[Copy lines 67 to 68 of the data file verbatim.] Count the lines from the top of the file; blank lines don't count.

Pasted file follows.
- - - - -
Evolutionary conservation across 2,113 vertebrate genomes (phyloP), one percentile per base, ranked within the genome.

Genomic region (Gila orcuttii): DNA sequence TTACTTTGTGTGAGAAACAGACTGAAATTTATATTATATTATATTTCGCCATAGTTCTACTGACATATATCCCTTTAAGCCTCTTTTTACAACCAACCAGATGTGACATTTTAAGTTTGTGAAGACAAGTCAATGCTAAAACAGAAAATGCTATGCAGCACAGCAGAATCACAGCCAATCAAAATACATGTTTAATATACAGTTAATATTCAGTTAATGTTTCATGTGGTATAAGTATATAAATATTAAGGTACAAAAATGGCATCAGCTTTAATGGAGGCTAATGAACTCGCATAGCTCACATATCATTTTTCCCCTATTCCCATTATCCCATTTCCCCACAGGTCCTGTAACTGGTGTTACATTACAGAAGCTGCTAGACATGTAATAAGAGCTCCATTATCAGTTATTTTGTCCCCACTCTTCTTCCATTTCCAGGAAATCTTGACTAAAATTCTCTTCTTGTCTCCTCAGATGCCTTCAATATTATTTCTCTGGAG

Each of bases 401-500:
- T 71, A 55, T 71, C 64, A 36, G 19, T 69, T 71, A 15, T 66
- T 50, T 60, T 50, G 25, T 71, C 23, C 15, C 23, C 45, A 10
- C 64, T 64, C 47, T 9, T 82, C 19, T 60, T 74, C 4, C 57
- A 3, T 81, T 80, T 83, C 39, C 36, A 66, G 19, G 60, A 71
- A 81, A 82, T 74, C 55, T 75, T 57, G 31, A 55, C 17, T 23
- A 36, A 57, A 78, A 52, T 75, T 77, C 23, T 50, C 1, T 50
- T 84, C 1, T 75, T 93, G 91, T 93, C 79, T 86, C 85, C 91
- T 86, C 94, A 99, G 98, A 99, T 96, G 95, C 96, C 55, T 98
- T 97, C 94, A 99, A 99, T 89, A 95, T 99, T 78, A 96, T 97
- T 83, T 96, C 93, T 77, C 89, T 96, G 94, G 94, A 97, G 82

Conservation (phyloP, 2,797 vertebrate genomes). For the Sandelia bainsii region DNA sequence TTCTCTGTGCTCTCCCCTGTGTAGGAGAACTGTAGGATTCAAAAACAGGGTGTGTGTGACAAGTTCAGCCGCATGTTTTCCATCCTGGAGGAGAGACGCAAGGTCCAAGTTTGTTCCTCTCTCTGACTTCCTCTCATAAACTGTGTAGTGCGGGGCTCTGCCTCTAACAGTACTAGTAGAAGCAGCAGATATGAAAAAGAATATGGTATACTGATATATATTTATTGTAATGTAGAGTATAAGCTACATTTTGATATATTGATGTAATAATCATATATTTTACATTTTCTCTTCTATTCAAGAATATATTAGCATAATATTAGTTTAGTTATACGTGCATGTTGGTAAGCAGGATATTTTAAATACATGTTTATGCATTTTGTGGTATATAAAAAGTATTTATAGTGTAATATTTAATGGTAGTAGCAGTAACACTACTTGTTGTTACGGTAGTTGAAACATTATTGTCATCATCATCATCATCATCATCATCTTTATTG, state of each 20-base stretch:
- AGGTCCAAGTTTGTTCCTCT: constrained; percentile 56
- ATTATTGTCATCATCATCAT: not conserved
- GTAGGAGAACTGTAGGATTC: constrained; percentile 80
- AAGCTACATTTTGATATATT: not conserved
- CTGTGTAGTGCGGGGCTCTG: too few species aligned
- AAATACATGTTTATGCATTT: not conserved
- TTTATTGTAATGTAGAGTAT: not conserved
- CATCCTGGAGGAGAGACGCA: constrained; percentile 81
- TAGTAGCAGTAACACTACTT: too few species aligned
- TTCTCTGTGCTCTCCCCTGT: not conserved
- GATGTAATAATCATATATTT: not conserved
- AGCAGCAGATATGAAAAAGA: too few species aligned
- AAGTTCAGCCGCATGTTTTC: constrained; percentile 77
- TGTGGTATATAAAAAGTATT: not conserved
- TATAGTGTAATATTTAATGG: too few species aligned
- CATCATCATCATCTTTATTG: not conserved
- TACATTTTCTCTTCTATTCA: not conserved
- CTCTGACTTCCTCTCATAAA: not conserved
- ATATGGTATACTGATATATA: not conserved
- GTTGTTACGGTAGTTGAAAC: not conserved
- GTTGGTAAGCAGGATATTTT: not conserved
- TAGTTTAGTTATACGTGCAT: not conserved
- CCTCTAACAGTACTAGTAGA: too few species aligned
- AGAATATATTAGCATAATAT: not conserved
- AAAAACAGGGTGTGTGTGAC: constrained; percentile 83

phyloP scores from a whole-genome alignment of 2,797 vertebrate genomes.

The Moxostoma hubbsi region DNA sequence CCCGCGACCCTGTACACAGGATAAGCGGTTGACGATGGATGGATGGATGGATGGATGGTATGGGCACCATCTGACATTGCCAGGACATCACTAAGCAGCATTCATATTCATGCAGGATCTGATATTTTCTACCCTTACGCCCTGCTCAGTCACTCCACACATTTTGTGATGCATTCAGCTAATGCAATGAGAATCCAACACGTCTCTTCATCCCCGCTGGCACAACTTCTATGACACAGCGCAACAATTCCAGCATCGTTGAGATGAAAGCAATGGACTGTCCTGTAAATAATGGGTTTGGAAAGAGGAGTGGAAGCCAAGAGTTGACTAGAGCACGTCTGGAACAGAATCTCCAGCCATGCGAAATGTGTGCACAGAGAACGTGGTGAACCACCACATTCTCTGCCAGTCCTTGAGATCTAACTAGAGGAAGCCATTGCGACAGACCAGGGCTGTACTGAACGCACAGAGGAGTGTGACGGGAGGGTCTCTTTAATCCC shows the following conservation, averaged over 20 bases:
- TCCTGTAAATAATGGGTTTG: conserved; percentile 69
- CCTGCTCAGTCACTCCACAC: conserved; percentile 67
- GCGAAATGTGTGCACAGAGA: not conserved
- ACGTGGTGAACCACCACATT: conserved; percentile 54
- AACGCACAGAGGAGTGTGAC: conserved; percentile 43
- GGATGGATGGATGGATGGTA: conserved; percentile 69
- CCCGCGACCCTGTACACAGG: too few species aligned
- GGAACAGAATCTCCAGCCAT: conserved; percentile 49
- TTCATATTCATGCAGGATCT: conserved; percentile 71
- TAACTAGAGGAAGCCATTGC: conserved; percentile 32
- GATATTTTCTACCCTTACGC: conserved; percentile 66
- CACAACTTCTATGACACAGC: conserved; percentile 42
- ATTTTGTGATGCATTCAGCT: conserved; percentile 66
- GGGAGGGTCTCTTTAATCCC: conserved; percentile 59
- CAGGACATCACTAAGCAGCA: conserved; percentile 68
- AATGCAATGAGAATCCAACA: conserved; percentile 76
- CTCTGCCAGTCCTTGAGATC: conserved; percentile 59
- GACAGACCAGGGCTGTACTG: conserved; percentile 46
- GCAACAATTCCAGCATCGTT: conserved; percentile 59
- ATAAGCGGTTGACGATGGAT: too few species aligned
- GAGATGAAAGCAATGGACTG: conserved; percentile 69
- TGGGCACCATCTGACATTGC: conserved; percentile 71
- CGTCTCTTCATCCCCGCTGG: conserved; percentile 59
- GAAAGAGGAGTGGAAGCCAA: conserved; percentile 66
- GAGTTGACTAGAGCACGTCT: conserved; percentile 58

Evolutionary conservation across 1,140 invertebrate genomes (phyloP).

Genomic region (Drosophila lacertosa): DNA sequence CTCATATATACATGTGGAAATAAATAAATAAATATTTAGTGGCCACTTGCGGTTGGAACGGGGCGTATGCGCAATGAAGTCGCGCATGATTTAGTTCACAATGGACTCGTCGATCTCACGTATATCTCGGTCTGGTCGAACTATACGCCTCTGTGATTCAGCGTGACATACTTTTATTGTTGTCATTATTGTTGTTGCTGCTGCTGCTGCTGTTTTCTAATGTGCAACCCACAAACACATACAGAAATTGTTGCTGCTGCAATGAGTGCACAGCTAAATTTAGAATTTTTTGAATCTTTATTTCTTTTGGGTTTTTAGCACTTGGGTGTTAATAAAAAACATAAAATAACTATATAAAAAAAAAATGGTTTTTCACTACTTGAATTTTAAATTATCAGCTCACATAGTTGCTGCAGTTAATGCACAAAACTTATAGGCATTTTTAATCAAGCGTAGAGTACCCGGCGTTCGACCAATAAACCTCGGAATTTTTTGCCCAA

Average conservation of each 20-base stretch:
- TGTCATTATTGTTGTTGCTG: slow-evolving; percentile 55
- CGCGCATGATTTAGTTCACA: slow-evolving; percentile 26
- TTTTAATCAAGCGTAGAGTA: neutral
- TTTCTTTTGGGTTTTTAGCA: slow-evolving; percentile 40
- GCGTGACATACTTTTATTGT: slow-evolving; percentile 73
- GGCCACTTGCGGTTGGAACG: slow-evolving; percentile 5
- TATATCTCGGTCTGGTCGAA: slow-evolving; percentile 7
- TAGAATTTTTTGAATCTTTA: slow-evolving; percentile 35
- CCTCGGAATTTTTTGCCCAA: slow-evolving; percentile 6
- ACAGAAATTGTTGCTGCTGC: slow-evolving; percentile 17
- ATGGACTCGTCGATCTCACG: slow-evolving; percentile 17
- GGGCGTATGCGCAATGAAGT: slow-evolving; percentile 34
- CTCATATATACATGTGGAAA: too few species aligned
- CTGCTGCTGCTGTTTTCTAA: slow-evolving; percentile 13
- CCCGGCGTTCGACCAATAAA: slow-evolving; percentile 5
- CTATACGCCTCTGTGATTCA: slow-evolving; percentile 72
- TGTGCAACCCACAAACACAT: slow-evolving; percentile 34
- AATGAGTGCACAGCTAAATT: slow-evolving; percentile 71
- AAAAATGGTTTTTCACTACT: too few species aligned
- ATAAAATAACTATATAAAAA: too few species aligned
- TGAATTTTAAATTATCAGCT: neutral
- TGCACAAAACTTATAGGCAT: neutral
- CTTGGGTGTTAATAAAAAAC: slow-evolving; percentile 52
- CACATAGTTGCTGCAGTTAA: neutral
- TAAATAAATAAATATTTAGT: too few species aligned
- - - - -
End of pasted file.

Evolutionary conservation across 1,140 invertebrate genomes (phyloP).

Genomic region (Drosophila lacertosa): DNA sequence CTCATATATACATGTGGAAATAAATAAATAAATATTTAGTGGCCACTTGCGGTTGGAACGGGGCGTATGCGCAATGAAGTCGCGCATGATTTAGTTCACAATGGACTCGTCGATCTCACGTATATCTCGGTCTGGTCGAACTATACGCCTCTGTGATTCAGCGTGACATACTTTTATTGTTGTCATTATTGTTGTTGCTGCTGCTGCTGCTGTTTTCTAATGTGCAACCCACAAACACATACAGAAATTGTTGCTGCTGCAATGAGTGCACAGCTAAATTTAGAATTTTTTGAATCTTTATTTCTTTTGGGTTTTTAGCACTTGGGTGTTAATAAAAAACATAAAATAACTATATAAAAAAAAAATGGTTTTTCACTACTTGAATTTTAAATTATCAGCTCACATAGTTGCTGCAGTTAATGCACAAAACTTATAGGCATTTTTAATCAAGCGTAGAGTACCCGGCGTTCGACCAATAAACCTCGGAATTTTTTGCCCAA